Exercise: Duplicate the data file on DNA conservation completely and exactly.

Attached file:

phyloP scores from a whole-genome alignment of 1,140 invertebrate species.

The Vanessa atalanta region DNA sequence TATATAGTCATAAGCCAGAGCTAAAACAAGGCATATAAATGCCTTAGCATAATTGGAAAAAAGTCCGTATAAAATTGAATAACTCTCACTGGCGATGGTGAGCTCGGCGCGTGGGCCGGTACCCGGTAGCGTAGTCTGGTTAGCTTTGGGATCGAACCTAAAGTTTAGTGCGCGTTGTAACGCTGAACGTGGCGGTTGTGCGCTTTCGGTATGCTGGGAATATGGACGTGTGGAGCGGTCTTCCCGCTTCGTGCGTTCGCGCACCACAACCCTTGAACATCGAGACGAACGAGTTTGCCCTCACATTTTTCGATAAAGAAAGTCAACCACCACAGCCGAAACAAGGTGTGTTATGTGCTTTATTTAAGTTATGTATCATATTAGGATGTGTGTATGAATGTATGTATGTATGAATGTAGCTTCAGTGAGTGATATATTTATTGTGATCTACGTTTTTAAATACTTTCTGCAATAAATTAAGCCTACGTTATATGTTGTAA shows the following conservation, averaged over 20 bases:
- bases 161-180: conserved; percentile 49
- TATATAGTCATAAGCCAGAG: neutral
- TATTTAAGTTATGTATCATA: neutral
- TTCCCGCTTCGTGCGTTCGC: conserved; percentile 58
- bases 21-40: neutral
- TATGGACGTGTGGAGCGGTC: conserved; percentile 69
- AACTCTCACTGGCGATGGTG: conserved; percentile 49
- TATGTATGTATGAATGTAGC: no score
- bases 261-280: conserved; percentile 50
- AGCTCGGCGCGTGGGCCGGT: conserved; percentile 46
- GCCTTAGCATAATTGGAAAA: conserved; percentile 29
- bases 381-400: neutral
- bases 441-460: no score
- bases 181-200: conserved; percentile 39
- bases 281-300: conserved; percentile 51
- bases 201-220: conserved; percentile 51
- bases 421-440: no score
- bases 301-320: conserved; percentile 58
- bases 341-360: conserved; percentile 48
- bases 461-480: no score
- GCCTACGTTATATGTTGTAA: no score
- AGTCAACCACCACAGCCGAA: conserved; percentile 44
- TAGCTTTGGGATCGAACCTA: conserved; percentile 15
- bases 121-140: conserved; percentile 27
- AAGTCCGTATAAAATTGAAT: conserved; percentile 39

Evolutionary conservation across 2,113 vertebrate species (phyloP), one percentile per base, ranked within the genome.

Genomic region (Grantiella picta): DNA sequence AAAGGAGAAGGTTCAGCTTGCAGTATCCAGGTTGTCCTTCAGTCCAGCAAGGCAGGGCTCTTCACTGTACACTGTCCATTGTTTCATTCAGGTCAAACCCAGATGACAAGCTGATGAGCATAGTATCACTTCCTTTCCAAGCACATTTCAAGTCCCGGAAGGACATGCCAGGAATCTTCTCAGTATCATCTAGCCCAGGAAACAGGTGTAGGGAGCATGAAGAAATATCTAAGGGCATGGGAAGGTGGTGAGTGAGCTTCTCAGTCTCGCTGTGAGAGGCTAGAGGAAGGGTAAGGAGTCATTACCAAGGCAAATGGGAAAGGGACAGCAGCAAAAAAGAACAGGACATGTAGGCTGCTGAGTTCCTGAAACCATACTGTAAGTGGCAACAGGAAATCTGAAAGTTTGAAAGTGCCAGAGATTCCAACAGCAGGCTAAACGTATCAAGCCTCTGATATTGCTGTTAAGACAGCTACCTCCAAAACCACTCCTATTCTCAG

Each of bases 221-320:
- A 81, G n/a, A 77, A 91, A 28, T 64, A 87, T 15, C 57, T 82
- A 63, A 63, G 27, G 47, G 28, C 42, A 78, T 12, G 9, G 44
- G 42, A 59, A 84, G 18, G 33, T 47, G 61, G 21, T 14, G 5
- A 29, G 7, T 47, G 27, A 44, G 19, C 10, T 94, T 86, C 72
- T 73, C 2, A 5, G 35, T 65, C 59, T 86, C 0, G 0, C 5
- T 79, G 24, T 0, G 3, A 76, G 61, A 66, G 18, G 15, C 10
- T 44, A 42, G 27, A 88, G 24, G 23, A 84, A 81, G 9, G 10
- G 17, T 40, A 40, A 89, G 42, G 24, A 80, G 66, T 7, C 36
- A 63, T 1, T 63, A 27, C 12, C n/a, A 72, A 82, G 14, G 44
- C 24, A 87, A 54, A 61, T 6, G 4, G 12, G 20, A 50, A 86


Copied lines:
phyloP scores from a whole-genome alignment of 1,140 invertebrate species.

The Vanessa atalanta region DNA sequence TATATAGTCATAAGCCAGAGCTAAAACAAGGCATATAAATGCCTTAGCATAATTGGAAAAAAGTCCGTATAAAATTGAATAACTCTCACTGGCGATGGTGAGCTCGGCGCGTGGGCCGGTACCCGGTAGCGTAGTCTGGTTAGCTTTGGGATCGAACCTAAAGTTTAGTGCGCGTTGTAACGCTGAACGTGGCGGTTGTGCGCTTTCGGTATGCTGGGAATATGGACGTGTGGAGCGGTCTTCCCGCTTCGTGCGTTCGCGCACCACAACCCTTGAACATCGAGACGAACGAGTTTGCCCTCACATTTTTCGATAAAGAAAGTCAACCACCACAGCCGAAACAAGGTGTGTTATGTGCTTTATTTAAGTTATGTATCATATTAGGATGTGTGTATGAATGTATGTATGTATGAATGTAGCTTCAGTGAGTGATATATTTATTGTGATCTACGTTTTTAAATACTTTCTGCAATAAATTAAGCCTACGTTATATGTTGTAA shows the following conservation, averaged over 20 bases:
- bases 161-180: conserved; percentile 49
- TATATAGTCATAAGCCAGAG: neutral
- TATTTAAGTTATGTATCATA: neutral
- TTCCCGCTTCGTGCGTTCGC: conserved; percentile 58
- bases 21-40: neutral
- TATGGACGTGTGGAGCGGTC: conserved; percentile 69
- AACTCTCACTGGCGATGGTG: conserved; percentile 49
- TATGTATGTATGAATGTAGC: no score
- bases 261-280: conserved; percentile 50
- AGCTCGGCGCGTGGGCCGGT: conserved; percentile 46
- GCCTTAGCATAATTGGAAAA: conserved; percentile 29
- bases 381-400: neutral
- bases 441-460: no score
- bases 181-200: conserved; percentile 39
- bases 281-300: conserved; percentile 51
- bases 201-220: conserved; percentile 51
- bases 421-440: no score
- bases 301-320: conserved; percentile 58
- bases 341-360: conserved; percentile 48
- bases 461-480: no score
- GCCTACGTTATATGTTGTAA: no score
- AGTCAACCACCACAGCCGAA: conserved; percentile 44
- TAGCTTTGGGATCGAACCTA: conserved; percentile 15
- bases 121-140: conserved; percentile 27
- AAGTCCGTATAAAATTGAAT: conserved; percentile 39

Evolutionary conservation across 2,113 vertebrate species (phyloP), one percentile per base, ranked within the genome.

Genomic region (Grantiella picta): DNA sequence AAAGGAGAAGGTTCAGCTTGCAGTATCCAGGTTGTCCTTCAGTCCAGCAAGGCAGGGCTCTTCACTGTACACTGTCCATTGTTTCATTCAGGTCAAACCCAGATGACAAGCTGATGAGCATAGTATCACTTCCTTTCCAAGCACATTTCAAGTCCCGGAAGGACATGCCAGGAATCTTCTCAGTATCATCTAGCCCAGGAAACAGGTGTAGGGAGCATGAAGAAATATCTAAGGGCATGGGAAGGTGGTGAGTGAGCTTCTCAGTCTCGCTGTGAGAGGCTAGAGGAAGGGTAAGGAGTCATTACCAAGGCAAATGGGAAAGGGACAGCAGCAAAAAAGAACAGGACATGTAGGCTGCTGAGTTCCTGAAACCATACTGTAAGTGGCAACAGGAAATCTGAAAGTTTGAAAGTGCCAGAGATTCCAACAGCAGGCTAAACGTATCAAGCCTCTGATATTGCTGTTAAGACAGCTACCTCCAAAACCACTCCTATTCTCAG

Each of bases 221-320:
- A 81, G n/a, A 77, A 91, A 28, T 64, A 87, T 15, C 57, T 82
- A 63, A 63, G 27, G 47, G 28, C 42, A 78, T 12, G 9, G 44
- G 42, A 59, A 84, G 18, G 33, T 47, G 61, G 21, T 14, G 5
- A 29, G 7, T 47, G 27, A 44, G 19, C 10, T 94, T 86, C 72
- T 73, C 2, A 5, G 35, T 65, C 59, T 86, C 0, G 0, C 5
- T 79, G 24, T 0, G 3, A 76, G 61, A 66, G 18, G 15, C 10
- T 44, A 42, G 27, A 88, G 24, G 23, A 84, A 81, G 9, G 10
- G 17, T 40, A 40, A 89, G 42, G 24, A 80, G 66, T 7, C 36
- A 63, T 1, T 63, A 27, C 12, C n/a, A 72, A 82, G 14, G 44
- C 24, A 87, A 54, A 61, T 6, G 4, G 12, G 20, A 50, A 86